CreditEase founder and CEO Ning Tang said China is dealing with different kinds of challenges than the US. Whereas in the US, there is concern that people will not have enough money in retirement, the Chinese people are having to cope with the newfound problem of having to transfer wealth between generations.
So there are those who think everything is awesome … and those who think we’ve got problems. Perhaps Citigroup CEO Michael Corbat, sporting a dope pair of sneakers was the closest to the truth. “The glass if half-full. We’re OK.”
Mnuchin stuck to the script … for the most part.
Unlike his appearances at other high-profile events, Treasury Secretary Steven Mnuchin pretty much stuck to the Trump administration script during his lunchtime interview with Maria Bartiromo. Mnuchin touted tax reforms that have helped businesses and individuals and put bonuses in the hands of American workers. He also said the White House would like to push through a Phase 2 of tax reform that would make the middle-class tax reforms permanent.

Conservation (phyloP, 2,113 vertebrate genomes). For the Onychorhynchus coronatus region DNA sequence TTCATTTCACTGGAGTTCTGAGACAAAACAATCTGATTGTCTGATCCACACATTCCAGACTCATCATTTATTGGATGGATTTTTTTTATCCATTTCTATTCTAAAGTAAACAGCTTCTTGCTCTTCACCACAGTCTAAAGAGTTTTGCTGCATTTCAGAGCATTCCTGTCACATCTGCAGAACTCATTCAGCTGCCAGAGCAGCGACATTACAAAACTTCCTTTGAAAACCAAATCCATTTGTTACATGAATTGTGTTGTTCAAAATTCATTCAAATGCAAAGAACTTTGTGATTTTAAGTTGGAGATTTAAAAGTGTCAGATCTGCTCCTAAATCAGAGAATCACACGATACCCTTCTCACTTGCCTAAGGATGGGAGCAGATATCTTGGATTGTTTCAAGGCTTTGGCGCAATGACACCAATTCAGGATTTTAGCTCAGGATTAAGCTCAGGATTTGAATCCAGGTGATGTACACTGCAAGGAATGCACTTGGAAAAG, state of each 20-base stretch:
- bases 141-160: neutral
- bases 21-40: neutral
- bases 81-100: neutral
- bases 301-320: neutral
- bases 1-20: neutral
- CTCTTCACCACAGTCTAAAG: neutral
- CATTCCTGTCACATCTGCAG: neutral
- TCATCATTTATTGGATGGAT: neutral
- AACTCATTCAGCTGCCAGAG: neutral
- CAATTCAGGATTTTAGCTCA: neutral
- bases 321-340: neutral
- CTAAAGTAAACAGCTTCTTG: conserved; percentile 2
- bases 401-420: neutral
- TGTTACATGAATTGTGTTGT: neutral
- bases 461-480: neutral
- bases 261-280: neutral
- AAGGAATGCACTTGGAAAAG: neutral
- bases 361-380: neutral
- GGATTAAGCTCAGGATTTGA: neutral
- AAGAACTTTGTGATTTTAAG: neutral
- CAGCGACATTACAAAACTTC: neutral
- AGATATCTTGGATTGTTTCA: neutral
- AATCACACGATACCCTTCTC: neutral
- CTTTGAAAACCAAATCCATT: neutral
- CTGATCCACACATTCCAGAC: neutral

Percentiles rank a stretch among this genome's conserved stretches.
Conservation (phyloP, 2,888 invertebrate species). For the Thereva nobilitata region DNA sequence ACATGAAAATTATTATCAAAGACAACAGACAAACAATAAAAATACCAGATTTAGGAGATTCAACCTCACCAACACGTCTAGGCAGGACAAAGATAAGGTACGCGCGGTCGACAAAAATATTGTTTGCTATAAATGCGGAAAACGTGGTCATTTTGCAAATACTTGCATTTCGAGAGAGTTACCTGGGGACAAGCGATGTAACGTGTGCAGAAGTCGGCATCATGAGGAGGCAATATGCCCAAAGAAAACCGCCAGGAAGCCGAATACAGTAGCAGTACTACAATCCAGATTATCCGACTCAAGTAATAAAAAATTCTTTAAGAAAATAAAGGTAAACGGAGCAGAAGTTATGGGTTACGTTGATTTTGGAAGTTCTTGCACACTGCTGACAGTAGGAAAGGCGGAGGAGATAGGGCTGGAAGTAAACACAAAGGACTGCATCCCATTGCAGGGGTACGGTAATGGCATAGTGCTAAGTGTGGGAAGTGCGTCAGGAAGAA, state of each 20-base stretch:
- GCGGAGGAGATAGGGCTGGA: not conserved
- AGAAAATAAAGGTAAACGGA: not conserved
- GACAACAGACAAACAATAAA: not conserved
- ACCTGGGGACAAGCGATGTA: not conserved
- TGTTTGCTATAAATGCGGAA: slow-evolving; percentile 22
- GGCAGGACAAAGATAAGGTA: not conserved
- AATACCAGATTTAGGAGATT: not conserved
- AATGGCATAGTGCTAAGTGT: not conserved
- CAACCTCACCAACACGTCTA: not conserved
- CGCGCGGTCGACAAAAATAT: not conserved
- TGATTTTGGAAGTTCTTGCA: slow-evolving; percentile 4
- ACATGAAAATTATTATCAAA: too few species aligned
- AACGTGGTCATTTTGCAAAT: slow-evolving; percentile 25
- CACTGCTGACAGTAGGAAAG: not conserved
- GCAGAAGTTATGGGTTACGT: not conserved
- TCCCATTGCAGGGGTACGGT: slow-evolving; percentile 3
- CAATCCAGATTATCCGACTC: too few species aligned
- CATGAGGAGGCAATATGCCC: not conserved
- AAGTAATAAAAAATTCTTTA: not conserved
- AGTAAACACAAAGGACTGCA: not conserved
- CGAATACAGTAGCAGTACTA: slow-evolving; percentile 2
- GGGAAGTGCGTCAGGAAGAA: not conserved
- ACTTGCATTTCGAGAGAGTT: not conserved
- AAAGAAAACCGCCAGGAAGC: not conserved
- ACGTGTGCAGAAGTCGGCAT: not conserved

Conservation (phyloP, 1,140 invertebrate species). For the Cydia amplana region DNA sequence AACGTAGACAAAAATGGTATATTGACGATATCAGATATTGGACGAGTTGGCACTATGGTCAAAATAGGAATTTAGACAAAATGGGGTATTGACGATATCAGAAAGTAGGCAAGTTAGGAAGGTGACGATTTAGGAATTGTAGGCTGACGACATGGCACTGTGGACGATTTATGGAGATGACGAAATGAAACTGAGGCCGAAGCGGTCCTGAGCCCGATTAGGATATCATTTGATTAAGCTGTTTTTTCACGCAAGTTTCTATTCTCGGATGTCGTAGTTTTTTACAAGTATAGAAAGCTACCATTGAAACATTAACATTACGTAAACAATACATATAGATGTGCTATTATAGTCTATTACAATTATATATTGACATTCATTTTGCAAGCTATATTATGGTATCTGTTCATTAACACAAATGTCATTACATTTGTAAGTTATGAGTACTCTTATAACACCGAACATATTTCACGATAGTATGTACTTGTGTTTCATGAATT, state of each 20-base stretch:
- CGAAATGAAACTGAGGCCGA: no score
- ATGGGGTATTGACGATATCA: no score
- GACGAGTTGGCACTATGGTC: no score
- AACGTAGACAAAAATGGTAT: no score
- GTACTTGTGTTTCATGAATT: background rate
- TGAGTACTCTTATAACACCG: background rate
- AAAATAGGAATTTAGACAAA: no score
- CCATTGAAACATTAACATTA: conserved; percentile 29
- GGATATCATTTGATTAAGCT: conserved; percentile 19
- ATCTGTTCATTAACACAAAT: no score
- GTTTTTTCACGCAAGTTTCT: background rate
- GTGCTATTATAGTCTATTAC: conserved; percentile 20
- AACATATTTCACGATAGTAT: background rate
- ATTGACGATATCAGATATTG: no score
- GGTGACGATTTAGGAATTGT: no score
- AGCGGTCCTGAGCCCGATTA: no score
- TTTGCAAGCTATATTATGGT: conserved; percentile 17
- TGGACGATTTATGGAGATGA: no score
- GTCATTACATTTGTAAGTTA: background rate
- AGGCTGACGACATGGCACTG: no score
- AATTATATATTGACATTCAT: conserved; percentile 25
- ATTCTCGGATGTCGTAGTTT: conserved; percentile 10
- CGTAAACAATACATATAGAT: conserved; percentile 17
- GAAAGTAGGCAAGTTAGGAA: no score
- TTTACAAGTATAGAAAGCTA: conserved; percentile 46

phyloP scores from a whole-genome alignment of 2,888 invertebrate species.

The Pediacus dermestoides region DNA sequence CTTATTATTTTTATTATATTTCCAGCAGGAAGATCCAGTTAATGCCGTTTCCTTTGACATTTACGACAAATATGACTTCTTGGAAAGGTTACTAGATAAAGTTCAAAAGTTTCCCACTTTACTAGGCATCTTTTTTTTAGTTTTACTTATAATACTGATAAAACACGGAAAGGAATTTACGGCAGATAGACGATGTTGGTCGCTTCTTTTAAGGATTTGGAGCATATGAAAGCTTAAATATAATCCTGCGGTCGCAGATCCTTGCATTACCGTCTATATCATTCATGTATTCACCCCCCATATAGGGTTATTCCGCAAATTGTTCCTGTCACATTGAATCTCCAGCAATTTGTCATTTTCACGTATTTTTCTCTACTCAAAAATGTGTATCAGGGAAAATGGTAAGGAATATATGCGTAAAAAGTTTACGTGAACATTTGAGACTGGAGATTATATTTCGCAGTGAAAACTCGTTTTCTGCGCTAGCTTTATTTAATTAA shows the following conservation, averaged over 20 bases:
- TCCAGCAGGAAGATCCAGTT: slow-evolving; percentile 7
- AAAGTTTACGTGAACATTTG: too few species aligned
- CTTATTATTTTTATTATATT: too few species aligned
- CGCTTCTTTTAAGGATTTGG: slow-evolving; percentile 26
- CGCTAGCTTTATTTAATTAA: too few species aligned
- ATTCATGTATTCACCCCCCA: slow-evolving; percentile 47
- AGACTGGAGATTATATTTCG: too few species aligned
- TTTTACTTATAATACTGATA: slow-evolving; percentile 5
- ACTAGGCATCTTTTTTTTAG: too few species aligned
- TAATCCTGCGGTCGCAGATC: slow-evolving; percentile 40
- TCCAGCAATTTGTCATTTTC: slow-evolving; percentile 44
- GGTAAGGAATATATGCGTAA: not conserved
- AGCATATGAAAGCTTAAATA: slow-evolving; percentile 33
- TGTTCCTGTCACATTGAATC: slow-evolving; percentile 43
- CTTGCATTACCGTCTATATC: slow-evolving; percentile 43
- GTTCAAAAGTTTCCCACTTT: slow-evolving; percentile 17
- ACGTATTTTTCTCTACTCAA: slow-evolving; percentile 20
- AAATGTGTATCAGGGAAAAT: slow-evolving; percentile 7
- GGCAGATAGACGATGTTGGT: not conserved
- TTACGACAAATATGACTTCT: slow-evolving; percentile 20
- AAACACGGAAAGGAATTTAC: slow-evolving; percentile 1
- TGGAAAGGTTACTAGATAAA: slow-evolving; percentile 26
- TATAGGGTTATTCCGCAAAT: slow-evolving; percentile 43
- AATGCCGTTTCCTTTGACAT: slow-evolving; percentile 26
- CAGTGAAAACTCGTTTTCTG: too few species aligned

One of the hot topics here at the Milken Institute Global Conference has been the tariff exemptions for certain countries that are set to expire at one minute past midnight tonight. Mnuchin revealed he participated in a secure teleconference with President Donald Trump and his economic policy team earlier today and implied a decision has already been made on whether to extend the exemptions or let them expire. However, Mnuchin declined to “broadcast” what that decision was. (The Wall Street Journal reported later in the day that Trump had punted and extended the exemptions until June 1).